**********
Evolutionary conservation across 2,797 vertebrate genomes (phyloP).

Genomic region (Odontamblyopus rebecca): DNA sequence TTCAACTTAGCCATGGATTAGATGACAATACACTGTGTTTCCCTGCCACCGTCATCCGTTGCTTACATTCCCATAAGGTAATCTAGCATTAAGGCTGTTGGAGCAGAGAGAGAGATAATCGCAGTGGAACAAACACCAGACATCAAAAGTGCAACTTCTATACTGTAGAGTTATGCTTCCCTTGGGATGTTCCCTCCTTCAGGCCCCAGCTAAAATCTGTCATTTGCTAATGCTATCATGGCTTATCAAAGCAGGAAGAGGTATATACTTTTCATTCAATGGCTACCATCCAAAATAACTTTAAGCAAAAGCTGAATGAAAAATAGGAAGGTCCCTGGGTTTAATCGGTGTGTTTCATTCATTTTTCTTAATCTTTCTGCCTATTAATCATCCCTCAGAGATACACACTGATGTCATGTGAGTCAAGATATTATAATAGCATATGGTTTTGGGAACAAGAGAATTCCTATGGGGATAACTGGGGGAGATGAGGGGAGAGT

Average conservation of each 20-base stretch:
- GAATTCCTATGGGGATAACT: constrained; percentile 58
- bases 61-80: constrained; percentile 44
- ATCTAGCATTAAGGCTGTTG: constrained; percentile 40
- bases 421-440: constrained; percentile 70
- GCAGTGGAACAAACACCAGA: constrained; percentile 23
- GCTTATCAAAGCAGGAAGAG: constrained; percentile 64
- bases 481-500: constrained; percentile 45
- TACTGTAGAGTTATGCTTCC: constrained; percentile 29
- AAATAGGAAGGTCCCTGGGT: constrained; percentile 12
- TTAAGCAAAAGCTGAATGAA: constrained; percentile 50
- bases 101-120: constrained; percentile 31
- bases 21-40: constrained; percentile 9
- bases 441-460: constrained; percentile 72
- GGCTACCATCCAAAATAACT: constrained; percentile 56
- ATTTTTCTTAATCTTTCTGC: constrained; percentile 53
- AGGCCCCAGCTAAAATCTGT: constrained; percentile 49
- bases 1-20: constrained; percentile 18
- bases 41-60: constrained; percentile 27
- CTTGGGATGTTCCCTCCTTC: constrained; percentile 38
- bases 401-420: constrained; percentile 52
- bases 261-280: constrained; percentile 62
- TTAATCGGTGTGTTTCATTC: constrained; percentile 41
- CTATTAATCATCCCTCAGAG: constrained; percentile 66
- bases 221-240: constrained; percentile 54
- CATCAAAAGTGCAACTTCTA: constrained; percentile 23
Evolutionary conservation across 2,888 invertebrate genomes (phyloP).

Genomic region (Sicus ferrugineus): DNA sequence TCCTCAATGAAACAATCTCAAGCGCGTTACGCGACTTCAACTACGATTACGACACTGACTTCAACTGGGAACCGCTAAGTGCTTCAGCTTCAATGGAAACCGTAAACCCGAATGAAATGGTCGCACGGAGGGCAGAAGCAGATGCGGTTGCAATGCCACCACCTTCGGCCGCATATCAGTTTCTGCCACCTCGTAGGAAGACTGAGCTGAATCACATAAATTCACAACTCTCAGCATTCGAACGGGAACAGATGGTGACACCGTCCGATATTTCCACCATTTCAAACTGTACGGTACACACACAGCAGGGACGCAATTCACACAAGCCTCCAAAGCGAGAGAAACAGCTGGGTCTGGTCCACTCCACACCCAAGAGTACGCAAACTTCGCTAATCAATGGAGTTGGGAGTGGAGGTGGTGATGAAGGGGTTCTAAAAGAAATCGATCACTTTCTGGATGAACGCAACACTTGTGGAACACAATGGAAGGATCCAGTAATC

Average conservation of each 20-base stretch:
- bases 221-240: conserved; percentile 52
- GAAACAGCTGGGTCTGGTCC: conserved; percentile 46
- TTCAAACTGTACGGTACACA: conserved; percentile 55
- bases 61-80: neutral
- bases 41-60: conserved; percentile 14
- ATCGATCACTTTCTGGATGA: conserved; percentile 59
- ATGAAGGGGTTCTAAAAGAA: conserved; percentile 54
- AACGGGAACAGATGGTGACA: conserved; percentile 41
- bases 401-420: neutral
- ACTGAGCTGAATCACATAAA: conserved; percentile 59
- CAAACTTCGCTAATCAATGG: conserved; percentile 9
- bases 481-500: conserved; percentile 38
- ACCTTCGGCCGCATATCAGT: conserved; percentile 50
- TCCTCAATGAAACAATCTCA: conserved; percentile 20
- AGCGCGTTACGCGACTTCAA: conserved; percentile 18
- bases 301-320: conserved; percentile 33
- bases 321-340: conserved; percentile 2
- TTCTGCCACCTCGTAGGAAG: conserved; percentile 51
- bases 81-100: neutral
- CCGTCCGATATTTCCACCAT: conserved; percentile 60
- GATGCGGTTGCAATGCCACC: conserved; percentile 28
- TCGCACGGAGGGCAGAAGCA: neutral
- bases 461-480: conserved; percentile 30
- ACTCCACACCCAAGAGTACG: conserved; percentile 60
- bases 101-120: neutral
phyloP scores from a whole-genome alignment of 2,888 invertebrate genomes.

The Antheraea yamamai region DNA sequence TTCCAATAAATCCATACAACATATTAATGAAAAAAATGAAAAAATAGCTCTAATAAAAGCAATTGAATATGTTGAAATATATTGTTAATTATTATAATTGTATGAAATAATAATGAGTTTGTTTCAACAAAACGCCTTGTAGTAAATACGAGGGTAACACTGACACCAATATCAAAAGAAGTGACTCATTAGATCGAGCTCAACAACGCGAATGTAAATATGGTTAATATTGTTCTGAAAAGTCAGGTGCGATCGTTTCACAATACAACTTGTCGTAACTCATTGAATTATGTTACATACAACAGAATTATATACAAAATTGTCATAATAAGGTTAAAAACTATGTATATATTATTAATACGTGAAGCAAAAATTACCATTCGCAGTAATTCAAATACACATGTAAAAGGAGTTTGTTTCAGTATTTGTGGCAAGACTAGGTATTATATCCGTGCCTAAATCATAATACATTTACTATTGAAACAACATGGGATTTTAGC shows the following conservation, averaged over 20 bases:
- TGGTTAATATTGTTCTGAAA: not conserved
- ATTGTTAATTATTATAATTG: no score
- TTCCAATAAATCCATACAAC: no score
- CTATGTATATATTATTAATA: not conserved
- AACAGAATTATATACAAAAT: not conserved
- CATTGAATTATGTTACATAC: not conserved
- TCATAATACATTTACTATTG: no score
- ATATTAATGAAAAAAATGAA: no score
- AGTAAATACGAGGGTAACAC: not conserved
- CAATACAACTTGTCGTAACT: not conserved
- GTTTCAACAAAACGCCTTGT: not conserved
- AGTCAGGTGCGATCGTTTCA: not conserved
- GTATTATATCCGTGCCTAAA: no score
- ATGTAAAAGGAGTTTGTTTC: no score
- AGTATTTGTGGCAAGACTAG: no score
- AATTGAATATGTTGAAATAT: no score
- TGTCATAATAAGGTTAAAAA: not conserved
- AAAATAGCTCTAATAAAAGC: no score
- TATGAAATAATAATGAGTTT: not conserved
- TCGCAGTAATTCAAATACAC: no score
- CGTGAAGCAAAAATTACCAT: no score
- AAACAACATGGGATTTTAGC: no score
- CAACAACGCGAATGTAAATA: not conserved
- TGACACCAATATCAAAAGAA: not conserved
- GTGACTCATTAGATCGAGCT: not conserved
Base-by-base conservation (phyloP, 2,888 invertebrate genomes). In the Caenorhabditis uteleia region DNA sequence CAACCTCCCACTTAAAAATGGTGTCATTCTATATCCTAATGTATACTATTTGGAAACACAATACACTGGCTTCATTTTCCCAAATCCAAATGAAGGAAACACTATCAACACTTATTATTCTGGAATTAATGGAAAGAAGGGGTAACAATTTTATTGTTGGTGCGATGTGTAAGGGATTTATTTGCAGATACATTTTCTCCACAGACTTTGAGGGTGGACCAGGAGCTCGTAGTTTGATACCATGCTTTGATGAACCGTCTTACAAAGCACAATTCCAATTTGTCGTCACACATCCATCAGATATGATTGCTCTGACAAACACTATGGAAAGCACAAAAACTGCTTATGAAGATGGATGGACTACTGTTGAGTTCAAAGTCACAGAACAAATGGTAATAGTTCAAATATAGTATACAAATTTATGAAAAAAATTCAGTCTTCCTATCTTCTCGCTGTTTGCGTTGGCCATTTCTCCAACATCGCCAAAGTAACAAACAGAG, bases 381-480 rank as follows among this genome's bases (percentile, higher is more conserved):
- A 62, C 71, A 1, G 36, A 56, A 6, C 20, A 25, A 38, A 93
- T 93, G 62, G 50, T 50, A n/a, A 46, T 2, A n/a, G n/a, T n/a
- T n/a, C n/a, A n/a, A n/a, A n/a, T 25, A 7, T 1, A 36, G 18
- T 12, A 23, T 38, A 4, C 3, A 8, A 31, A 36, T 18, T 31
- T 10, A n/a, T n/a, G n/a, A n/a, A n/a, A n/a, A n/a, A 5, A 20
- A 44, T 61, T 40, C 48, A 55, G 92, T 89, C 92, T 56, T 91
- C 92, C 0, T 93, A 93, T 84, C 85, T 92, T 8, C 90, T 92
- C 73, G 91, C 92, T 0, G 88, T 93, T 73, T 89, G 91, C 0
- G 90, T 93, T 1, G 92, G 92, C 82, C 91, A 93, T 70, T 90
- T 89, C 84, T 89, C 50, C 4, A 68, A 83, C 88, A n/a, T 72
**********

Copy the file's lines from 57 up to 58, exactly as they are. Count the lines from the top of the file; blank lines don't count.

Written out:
phyloP scores from a whole-genome alignment of 2,888 invertebrate genomes.

The Antheraea yamamai region DNA sequence TTCCAATAAATCCATACAACATATTAATGAAAAAAATGAAAAAATAGCTCTAATAAAAGCAATTGAATATGTTGAAATATATTGTTAATTATTATAATTGTATGAAATAATAATGAGTTTGTTTCAACAAAACGCCTTGTAGTAAATACGAGGGTAACACTGACACCAATATCAAAAGAAGTGACTCATTAGATCGAGCTCAACAACGCGAATGTAAATATGGTTAATATTGTTCTGAAAAGTCAGGTGCGATCGTTTCACAATACAACTTGTCGTAACTCATTGAATTATGTTACATACAACAGAATTATATACAAAATTGTCATAATAAGGTTAAAAACTATGTATATATTATTAATACGTGAAGCAAAAATTACCATTCGCAGTAATTCAAATACACATGTAAAAGGAGTTTGTTTCAGTATTTGTGGCAAGACTAGGTATTATATCCGTGCCTAAATCATAATACATTTACTATTGAAACAACATGGGATTTTAGC shows the following conservation, averaged over 20 bases: